Babbs Switch Fire
December 24, 1924


Santa Claus arrived on time to the accompaniment of jingling bells and “Ho-Ho-Ho’s”. He began to give out the gifts under the tree. As he straightened up, the cotton trimming on his coat came into contact with one of the lighted candles and in a moment the scene was turned into a blazing inferno. Everyone rushed for the doors which unfortunately opened inward and caused the panic stricken people to force the door shut instead of open. Added to this, the windows were nailed down and there was no escape for 25 of the people who were virtually cremated. Most of the victims were identified by pieces of jewelry they wore, their dentures or teeth and all were unrecognizable.

The information in this article was gathered from a variety of sources; Oklahoma Historical Society, Hobart Democrat Chief, Daily Oklahoman, and articles of interviews of some survivors.

The Babbs Switch School was freshly painted, with turpentine used for paint thinner, before the Christmas program, December 24, 1924. Repairs had been made to the building following a windstorm in May, 1922 including heavy wire netting over all the windows to prevent vandalism and window breakage. The screens were bolted securely with heavy bolts to the sills.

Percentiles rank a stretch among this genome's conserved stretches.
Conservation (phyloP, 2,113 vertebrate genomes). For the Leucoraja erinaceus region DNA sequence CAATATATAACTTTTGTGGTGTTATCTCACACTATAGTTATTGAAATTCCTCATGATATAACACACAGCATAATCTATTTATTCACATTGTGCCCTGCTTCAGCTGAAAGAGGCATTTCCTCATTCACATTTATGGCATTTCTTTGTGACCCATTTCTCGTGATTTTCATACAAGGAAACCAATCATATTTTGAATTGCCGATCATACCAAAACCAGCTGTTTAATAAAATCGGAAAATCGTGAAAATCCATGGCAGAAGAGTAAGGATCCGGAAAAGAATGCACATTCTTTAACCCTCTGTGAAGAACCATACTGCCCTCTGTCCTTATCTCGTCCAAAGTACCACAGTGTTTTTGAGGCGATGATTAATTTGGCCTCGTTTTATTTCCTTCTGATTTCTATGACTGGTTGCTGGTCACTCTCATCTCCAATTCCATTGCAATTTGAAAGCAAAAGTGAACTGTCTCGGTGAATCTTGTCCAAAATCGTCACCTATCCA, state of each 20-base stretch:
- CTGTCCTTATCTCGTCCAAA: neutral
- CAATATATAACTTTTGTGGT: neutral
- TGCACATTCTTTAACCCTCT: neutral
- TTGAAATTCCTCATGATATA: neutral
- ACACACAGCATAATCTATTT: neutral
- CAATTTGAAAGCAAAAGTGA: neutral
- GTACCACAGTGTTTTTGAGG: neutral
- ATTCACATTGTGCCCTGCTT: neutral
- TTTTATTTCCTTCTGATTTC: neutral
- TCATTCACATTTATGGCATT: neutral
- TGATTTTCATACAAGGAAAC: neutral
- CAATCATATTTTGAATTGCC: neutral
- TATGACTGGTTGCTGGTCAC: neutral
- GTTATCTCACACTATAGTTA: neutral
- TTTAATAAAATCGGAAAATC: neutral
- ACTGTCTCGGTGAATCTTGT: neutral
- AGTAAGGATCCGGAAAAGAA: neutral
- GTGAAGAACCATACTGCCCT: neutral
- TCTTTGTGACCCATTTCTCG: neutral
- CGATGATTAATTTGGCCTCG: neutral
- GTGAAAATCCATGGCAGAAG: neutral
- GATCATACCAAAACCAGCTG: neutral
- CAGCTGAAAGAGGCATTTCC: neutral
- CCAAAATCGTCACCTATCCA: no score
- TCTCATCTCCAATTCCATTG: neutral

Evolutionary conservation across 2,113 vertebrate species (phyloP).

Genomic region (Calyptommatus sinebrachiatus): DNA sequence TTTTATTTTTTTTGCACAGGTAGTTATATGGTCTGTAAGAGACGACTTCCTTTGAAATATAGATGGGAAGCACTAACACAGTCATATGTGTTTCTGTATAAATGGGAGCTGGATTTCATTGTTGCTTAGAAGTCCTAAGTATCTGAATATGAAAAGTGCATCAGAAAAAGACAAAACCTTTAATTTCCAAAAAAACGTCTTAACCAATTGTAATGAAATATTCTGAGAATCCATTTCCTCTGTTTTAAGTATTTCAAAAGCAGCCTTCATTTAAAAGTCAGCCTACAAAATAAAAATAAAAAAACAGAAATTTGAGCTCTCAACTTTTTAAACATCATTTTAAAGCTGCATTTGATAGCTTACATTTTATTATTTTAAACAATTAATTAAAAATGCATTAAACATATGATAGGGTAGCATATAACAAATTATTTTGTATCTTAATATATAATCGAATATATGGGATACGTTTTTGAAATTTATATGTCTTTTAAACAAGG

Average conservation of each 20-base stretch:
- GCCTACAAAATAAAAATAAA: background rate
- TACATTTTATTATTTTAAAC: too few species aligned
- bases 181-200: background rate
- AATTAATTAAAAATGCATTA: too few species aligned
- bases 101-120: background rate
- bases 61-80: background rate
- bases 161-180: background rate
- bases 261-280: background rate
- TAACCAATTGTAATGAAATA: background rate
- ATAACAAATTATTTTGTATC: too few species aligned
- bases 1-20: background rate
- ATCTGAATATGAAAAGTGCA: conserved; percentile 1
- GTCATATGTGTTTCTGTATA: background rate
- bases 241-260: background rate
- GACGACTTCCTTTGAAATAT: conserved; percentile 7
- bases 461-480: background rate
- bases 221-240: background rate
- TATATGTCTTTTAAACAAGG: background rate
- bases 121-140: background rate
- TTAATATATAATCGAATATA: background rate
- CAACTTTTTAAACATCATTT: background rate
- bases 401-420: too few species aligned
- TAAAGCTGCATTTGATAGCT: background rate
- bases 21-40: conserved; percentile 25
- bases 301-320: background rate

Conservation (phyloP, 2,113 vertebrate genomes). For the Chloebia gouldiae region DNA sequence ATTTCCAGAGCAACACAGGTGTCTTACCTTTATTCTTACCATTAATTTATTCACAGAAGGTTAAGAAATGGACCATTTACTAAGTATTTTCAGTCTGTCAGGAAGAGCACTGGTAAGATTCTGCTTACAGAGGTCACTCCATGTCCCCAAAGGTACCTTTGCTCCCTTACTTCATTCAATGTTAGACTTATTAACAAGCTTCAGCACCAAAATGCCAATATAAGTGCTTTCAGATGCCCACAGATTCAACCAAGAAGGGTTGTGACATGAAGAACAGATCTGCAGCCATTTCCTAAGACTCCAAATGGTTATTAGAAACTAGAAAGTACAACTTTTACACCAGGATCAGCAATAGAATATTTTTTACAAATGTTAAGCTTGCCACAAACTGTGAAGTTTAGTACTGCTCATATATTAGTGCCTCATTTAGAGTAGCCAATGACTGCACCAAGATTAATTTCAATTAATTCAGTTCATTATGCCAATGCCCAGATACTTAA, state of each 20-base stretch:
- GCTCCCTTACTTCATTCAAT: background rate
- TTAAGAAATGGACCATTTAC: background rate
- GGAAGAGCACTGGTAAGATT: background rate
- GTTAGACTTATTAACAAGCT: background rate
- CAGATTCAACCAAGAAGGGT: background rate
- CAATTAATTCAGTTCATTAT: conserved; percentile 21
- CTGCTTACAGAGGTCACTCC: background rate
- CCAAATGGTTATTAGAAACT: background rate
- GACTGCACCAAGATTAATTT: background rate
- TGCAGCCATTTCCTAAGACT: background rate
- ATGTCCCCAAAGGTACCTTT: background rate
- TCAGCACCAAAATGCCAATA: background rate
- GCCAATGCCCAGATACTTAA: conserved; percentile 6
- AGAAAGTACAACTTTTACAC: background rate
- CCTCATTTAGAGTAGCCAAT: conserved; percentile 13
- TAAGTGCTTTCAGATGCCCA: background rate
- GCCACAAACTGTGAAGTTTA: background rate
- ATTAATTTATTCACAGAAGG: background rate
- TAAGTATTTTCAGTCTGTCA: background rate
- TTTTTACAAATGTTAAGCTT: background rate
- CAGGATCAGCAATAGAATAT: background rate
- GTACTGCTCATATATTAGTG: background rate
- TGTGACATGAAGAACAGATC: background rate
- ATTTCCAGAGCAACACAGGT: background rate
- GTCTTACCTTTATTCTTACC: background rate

The night was cold and a light snow had fallen. Some residents had to work late in Hobart with the Christmas Eve rush and were disappointed that they were unable to attend the Christmas program at the school. Mrs. Florence Terry Hill, teacher, had taken a leading roll in planning the evening’s festivities. Dowell Bolding was to play Santa Claus.

About 200 men, women and children crowded into the 26’ x 36’ building, standing against the walls and in the aisles. The Christmas tree and program were on the east side, with the main door on the west side. A small door near the cistern was known only to a few.